A year later, having been inundated with complaints from fans and crippled by the team's poor performance in 2002, the Star-Tribune stopped charging for Purple Plus after failing to draw more than 600 subscribers, according to Welter, editor of startribune.com.
The Star-Tribune is one of a handful of newspapers that have tried, with mixed results, to emulate the model created by the Milwaukee Journal-Sentinel, which in 2001 launched Packer Insider and now boasts more than 12,000 subscribers to the $34.95-a-year offering.Belo Corp.’s Cowboys Plus service has been a big success, as have the Cowboys.
While the recent launch by Belo Corp. of Cowboys Plus has by all accounts been a huge success, the failure of the Star-Tribune's Purple Plus and the slow start of the Chicago Tribune's Bears Today suggest that an avid local fan base is merely one of several necessary ingredients for building a profitable subscription business.
Cowboys Plus, like Packer Insider, launched with the backing of a large base of displaced fans that their counterparts in other markets say is practically a necessity. Cowboys Plus, which combines the resources of Belo's Dallas media properties (The Dallas Morning News, WFAA-TV and Texas Cable News), drew 1,500 subscribers within a week of launch. While Belo executives would not disclose subscriber numbers to date, they said a significant segment of their "strong growth" comes from those who do not have the constant exposure to local media coverage of the Cowboys.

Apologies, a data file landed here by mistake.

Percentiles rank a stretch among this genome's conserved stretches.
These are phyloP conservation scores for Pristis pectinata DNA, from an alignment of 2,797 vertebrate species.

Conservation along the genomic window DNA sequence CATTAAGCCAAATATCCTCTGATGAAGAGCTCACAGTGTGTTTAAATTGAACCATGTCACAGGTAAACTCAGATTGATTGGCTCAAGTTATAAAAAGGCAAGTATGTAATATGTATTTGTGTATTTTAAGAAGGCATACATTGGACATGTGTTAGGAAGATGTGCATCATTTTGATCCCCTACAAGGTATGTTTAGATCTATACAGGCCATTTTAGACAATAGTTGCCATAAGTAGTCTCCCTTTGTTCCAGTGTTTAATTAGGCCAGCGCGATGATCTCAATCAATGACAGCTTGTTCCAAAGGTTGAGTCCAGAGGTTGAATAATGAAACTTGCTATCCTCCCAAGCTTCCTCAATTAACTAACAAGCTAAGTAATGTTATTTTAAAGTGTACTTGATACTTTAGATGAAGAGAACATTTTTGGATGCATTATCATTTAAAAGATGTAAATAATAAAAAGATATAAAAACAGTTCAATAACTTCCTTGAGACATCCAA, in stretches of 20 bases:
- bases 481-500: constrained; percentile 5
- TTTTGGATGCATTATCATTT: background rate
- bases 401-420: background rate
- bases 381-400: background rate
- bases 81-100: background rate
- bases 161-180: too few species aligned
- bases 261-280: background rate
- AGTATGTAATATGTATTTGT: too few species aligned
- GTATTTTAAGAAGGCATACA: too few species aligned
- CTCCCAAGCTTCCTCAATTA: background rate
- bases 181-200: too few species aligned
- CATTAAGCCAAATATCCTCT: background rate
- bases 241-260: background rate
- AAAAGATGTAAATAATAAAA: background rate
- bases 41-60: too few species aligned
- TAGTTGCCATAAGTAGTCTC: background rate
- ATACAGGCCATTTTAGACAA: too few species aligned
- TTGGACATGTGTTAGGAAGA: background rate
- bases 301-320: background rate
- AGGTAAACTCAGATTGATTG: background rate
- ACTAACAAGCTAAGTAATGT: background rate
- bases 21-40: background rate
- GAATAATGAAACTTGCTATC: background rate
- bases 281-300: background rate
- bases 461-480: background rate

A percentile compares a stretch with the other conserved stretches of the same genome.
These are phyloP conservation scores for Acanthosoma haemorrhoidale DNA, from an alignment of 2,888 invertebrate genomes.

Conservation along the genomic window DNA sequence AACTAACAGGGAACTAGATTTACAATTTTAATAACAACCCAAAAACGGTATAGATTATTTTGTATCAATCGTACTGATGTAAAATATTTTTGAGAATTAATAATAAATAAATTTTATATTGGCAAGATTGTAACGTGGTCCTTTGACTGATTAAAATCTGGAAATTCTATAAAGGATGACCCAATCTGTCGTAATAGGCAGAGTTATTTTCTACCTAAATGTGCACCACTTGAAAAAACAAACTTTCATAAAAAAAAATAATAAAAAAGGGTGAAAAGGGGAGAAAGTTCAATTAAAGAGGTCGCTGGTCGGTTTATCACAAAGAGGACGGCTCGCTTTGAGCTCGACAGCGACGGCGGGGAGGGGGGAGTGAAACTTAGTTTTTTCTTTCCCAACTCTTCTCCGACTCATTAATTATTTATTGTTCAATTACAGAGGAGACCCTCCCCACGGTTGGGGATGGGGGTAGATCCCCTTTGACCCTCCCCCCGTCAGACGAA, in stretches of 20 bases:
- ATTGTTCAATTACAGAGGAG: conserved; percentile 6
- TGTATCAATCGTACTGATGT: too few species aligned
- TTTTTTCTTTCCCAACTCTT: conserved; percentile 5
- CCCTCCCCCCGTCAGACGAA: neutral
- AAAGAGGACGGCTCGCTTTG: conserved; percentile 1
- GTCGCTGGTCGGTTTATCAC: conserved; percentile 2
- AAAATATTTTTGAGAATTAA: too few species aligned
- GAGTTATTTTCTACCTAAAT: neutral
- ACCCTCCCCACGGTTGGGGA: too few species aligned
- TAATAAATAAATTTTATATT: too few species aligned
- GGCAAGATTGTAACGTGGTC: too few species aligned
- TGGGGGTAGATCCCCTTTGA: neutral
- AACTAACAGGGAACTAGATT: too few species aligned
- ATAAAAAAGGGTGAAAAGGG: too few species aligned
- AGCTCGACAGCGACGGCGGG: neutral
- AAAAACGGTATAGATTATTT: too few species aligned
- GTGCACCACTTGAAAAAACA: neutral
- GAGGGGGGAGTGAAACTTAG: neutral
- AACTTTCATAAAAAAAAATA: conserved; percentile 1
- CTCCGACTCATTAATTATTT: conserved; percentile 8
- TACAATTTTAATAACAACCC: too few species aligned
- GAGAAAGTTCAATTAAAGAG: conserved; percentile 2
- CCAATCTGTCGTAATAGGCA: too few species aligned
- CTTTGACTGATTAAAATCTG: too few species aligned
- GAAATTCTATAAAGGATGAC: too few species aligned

"Very few sports entities out there have this type of following," said John Banks, senior editor of Belo Interactive's Dallas Web sites.
The failure of the Star-Tribune perhaps suggests that without a heavy proportion of displaced fans, media companies have to work that much harder to provide content that local fans will not find anywhere else.
Purple Plus promised subscribers a slate of multimedia content and periodic contributions from the paper's sports staff, but Star-Tribune executives discovered they could not consistently churn out exclusive content unless they had a staff devoted solely to Purple Plus. Welter said he could not make a case for such an investment without at least 1,500 subscribers.